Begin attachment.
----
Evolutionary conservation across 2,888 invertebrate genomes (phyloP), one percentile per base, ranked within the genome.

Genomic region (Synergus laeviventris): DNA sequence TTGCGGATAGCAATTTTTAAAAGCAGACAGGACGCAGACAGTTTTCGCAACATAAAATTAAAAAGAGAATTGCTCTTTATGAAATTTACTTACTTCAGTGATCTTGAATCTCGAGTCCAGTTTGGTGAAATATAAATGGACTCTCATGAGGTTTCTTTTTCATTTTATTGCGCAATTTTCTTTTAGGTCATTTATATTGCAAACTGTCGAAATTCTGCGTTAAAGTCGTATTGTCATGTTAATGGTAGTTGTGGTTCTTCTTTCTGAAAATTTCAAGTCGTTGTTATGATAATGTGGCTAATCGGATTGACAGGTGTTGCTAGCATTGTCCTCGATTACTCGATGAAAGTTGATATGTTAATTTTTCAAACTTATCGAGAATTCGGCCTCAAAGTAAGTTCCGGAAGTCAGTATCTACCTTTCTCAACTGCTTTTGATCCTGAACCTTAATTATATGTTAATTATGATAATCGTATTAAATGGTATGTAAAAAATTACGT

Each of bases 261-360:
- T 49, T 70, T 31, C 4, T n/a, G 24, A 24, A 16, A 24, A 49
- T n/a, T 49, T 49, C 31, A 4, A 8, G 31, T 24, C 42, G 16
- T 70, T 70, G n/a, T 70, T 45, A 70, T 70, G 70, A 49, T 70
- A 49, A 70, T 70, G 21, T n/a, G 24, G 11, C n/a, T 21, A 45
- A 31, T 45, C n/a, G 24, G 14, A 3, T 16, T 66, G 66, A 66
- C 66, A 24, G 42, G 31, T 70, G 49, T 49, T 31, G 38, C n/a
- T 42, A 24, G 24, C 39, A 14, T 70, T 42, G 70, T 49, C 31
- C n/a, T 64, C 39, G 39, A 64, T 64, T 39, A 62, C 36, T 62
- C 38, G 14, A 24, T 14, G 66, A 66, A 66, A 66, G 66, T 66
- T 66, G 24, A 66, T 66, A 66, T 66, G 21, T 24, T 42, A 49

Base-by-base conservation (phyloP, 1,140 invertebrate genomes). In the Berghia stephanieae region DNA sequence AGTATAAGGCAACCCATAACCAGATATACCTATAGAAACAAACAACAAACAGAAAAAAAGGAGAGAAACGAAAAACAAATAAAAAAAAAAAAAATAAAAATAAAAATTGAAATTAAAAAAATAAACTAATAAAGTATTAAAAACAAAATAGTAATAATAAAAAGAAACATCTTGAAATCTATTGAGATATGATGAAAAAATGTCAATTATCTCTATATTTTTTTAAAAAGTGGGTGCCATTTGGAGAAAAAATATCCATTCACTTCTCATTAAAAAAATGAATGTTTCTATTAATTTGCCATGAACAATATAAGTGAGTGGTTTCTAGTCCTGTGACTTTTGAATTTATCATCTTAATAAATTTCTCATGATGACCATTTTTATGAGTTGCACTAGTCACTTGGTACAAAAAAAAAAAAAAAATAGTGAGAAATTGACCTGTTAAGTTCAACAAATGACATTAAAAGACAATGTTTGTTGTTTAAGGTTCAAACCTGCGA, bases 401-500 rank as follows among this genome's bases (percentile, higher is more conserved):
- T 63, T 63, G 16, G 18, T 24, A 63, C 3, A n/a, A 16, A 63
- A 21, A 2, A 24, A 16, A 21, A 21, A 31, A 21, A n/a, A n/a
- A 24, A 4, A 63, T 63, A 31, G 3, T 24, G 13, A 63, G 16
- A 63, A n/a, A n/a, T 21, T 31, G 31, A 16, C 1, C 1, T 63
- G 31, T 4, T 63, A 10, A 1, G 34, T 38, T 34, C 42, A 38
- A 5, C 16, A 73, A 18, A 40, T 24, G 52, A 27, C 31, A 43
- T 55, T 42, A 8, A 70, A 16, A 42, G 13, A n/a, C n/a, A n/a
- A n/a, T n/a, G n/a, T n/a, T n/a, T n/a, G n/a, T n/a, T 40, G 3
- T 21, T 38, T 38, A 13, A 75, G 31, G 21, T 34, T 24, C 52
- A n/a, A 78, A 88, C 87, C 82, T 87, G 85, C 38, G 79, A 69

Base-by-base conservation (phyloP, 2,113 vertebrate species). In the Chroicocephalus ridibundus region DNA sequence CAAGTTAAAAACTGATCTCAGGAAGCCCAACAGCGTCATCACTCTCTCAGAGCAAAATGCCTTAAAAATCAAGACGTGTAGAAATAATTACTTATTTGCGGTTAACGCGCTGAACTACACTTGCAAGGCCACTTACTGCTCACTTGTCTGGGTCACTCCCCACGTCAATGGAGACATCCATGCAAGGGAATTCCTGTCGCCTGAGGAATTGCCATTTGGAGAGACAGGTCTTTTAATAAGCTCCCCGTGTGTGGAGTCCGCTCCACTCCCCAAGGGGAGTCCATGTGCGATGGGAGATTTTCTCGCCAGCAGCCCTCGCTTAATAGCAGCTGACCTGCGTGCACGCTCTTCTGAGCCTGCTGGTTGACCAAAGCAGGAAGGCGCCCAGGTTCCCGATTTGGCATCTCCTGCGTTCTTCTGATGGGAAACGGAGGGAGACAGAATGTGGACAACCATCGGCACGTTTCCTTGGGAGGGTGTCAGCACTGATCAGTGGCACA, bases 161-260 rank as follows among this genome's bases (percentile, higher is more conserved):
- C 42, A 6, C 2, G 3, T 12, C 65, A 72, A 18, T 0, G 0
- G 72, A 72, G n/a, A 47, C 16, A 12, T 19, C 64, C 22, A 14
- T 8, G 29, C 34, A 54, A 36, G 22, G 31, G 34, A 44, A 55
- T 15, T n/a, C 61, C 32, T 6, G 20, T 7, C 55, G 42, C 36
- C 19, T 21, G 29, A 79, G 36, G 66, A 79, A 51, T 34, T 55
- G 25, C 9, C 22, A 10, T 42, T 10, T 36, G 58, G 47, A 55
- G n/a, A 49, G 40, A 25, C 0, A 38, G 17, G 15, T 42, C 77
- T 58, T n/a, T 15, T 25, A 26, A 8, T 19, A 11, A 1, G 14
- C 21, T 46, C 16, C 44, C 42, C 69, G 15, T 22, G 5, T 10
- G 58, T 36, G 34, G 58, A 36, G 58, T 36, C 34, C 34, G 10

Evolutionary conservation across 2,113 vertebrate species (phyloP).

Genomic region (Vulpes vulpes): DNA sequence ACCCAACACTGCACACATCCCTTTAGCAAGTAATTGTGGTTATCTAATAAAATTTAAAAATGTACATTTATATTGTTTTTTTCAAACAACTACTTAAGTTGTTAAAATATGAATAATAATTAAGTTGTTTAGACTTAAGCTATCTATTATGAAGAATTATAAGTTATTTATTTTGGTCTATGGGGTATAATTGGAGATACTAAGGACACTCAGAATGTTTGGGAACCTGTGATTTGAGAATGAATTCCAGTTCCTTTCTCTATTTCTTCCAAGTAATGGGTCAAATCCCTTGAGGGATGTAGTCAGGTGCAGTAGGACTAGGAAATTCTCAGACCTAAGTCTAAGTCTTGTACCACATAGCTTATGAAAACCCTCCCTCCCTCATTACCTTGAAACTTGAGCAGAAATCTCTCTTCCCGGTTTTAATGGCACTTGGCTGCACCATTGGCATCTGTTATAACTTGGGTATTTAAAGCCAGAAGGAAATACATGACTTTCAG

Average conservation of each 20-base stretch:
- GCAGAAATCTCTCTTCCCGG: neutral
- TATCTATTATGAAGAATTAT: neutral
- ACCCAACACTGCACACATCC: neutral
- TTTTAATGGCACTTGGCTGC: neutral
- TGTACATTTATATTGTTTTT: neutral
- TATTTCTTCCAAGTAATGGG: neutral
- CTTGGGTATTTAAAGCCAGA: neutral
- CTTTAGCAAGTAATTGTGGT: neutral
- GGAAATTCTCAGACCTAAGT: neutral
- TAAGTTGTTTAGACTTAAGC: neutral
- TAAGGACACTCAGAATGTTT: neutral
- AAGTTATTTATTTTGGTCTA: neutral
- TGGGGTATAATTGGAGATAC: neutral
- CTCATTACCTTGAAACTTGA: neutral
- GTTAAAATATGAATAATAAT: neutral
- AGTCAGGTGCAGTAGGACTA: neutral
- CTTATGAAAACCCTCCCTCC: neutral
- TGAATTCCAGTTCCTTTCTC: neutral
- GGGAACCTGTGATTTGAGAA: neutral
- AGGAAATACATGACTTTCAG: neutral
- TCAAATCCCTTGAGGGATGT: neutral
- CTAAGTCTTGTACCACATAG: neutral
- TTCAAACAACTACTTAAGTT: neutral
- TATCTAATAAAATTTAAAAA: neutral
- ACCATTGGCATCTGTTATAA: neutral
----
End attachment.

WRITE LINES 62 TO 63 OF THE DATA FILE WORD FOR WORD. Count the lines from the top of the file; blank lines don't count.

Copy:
- TATCTAATAAAATTTAAAAA: neutral
- ACCATTGGCATCTGTTATAA: neutral